Modify testData to an array
Step 8: Iterate over data

In order to work through the array, we could use a for() loop. Instead, JavaScript has a more powerful method called map(), which can transform an entire array at one time.

Scroll down to the ProductList component. Select the entire return() function, and replace it with the following JavaScript:

render: function() {
	var productListBoxes = testData.map( function(row) {
		return(
			<ListBox row={row} key={row.ProductName} />		
		);
	})

	console.log(productListBoxes);

	return (
		<div className="list-group">
			{productListBoxes}
		</div>
	)
}
Modify productListBoxes to use array
Step 9: Run the application

Run the application. Four rows of data will be displayed, each corresponding to a row in our testData variable.

All rows of testdata displayed
Step 10: Review additional information

JavaScript:

Step 12: Review final code

This tutorial has only modified the main.js file. Here is the final code for that file:

var testData = [
{
ProductID:0,
ProductName: "Test Product 1",
QuantityPerUnit: "100 units per box",
UnitPrice: "49.75",
Discontinued: false
},
{
ProductID:1,
ProductName: "Test Product 2",
QuantityPerUnit: "20 cases per pallet",
UnitPrice: "168.77",
Discontinued: false
},
{
ProductID:2,
ProductName: "Test Product 3",
QuantityPerUnit: "20 per box, 20 boxes",
UnitPrice: "4953.75",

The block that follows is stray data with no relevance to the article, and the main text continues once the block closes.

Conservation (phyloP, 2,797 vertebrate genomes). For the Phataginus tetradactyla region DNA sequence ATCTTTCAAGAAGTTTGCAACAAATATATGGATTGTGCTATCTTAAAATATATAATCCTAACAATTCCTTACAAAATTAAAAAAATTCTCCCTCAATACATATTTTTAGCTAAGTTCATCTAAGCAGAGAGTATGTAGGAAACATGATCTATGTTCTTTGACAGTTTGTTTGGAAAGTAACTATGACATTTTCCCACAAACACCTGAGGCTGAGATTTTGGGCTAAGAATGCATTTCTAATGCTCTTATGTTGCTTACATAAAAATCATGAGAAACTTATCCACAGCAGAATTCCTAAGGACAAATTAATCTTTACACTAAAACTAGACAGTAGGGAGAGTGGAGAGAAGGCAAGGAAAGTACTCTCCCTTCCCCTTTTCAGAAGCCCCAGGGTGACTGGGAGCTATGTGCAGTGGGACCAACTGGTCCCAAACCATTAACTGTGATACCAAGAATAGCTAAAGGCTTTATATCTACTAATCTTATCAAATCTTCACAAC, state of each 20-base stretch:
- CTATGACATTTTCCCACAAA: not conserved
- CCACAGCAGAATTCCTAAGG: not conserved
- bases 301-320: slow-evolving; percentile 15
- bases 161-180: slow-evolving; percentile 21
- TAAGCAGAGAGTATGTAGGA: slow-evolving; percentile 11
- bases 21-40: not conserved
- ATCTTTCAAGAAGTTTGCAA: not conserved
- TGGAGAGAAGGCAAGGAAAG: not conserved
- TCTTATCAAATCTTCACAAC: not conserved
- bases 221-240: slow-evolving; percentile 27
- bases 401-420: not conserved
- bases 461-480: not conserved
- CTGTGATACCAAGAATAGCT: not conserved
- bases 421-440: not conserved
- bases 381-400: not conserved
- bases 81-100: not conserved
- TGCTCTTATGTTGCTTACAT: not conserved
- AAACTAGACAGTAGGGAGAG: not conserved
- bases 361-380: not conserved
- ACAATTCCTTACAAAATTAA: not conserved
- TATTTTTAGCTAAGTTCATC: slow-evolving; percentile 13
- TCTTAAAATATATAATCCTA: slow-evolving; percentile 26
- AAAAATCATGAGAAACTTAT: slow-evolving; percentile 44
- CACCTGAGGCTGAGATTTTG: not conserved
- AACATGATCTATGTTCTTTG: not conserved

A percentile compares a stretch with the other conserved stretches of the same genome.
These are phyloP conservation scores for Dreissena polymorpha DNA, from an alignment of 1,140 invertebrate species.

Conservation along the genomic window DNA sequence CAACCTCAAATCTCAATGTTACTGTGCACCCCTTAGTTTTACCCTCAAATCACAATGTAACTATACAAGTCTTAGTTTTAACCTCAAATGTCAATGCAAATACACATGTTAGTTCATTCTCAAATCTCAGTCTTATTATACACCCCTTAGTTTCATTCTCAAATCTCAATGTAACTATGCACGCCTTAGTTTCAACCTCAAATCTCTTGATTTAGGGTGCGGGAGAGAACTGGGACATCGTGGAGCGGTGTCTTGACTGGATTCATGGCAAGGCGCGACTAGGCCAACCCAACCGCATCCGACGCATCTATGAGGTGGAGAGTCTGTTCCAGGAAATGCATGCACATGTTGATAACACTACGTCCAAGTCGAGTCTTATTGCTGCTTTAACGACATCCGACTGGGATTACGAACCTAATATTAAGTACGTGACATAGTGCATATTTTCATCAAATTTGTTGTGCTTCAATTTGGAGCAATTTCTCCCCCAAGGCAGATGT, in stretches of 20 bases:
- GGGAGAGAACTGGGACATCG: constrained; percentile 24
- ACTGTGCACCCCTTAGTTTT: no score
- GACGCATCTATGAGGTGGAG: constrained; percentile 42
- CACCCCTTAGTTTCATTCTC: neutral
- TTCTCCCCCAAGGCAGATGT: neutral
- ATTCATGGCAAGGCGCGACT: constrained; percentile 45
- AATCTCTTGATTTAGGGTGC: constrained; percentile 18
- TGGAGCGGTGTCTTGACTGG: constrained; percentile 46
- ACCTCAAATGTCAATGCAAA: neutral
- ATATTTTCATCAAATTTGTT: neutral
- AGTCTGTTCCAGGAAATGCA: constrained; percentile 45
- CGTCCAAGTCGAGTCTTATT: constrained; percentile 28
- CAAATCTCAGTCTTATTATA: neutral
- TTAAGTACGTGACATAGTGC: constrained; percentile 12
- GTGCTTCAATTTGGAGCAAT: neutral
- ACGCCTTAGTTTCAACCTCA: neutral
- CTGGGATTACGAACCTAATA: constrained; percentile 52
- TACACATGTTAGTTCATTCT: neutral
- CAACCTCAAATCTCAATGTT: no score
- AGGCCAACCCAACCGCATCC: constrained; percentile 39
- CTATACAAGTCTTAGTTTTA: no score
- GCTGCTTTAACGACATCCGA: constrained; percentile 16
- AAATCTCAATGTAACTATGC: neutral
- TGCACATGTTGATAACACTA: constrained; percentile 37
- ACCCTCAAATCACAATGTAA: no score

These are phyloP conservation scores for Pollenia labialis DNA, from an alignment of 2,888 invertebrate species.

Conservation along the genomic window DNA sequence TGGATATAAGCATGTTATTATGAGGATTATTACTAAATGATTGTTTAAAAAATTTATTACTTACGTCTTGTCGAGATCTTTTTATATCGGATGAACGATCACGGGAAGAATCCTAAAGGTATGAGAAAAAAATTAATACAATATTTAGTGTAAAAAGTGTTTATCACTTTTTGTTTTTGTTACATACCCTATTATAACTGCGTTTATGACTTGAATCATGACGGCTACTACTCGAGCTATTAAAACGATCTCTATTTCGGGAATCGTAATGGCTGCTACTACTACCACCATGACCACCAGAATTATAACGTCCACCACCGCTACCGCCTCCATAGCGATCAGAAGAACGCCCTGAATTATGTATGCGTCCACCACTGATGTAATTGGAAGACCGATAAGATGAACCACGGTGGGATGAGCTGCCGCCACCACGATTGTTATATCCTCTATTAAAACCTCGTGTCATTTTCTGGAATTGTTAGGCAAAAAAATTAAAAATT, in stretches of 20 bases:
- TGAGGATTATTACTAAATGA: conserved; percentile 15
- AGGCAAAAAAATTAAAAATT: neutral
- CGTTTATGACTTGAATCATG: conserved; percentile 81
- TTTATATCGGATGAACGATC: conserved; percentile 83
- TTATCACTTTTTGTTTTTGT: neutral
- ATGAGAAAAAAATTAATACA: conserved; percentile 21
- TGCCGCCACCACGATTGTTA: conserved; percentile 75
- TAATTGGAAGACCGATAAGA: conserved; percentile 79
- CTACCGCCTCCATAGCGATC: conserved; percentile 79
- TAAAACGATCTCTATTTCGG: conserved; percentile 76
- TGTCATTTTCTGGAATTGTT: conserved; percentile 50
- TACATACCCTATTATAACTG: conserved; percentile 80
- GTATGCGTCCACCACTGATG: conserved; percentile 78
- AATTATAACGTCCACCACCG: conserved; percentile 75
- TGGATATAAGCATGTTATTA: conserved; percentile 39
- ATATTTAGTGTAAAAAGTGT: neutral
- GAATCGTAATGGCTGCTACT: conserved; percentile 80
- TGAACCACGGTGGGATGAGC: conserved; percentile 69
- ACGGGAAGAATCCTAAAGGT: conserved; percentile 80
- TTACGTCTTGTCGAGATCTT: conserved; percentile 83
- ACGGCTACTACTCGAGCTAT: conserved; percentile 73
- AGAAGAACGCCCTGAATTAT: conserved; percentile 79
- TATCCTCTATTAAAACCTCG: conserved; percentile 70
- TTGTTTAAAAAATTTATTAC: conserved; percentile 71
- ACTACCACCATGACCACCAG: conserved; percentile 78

Discontinued: false
},
{
ProductID:3,
ProductName: "Test Product 4",
QuantityPerUnit: "65 individually wrapped",
UnitPrice: "112.50",
Discontinued: true
}
];

var ListBox = React.createClass({
render: function() {
    return (
	<button type="button" className="list-group-item" id="product-list">
		<div className="row vertical-align">
			<div className="col-sm-8 top">
				<h4>{this.props.row.ProductName}</h4>
				<p> {this.props.row.QuantityPerUnit}</p>
			</div>
			<div className="col-sm-3 text-right top">
				<h4>
					{this.props.row.UnitPrice}
					<small className="text-muted"> EUR</small>
				</h4>
				<p>{this.props.row.Discontinued ? "Discontinued" : "Available"}</p>
			</div>
			<div className="col-sm-1 center">
				<span className="glyphicon glyphicon-chevron-right pull-right" aria-hidden="true"></span>
			</div>
		</div>
	</button>
);
}
});

var ProductList = React.createClass({
render: function() {
var productListBoxes = testData.map( function(row) {
	return(
		<ListBox row={row} key={row.ProductName} />		
	);
})

console.log(productListBoxes);

return (
	<div className="list-group">
		{productListBoxes}
	</div>
)
}
});

ReactDOM.render(
<ProductList />,
document.getElementById('product-list')
);

Next Steps

Updated 09/13/2017

Time to Complete

10 Min.

Beginner

Tags

Prerequisites

Next Steps